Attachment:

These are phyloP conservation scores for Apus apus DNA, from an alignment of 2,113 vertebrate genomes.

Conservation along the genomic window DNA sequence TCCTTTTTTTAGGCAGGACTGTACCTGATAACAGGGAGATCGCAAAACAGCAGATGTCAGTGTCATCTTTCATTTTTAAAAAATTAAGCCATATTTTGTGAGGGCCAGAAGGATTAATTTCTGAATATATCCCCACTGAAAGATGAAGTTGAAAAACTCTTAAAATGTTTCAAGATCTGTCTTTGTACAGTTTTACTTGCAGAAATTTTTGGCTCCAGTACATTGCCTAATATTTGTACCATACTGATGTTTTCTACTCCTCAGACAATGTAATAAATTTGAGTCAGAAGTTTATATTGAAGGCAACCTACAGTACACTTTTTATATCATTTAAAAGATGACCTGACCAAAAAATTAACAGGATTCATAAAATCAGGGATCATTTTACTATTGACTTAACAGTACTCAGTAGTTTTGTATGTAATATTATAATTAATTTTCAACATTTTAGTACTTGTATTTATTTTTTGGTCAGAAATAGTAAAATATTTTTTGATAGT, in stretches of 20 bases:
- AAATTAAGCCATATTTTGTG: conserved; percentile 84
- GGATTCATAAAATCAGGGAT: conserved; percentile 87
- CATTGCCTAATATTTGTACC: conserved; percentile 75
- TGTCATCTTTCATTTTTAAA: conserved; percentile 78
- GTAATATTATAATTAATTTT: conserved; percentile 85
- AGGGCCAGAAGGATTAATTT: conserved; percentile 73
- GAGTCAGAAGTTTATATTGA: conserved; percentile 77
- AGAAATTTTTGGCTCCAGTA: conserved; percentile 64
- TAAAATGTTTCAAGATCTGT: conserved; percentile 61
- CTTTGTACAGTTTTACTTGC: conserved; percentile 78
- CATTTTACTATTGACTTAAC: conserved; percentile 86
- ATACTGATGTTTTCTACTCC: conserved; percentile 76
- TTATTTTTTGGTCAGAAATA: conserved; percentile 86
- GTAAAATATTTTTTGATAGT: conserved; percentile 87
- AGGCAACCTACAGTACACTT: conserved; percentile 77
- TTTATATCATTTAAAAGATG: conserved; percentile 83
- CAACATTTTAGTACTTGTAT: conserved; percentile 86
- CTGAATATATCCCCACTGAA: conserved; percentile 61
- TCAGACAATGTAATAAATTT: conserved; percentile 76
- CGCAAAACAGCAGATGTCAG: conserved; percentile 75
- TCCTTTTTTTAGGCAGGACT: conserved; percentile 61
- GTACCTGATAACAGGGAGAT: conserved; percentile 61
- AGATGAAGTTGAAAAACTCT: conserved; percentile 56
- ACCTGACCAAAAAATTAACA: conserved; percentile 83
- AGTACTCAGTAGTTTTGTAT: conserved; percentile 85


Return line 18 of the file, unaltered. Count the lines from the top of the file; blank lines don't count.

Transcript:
- TTTATATCATTTAAAAGATG: conserved; percentile 83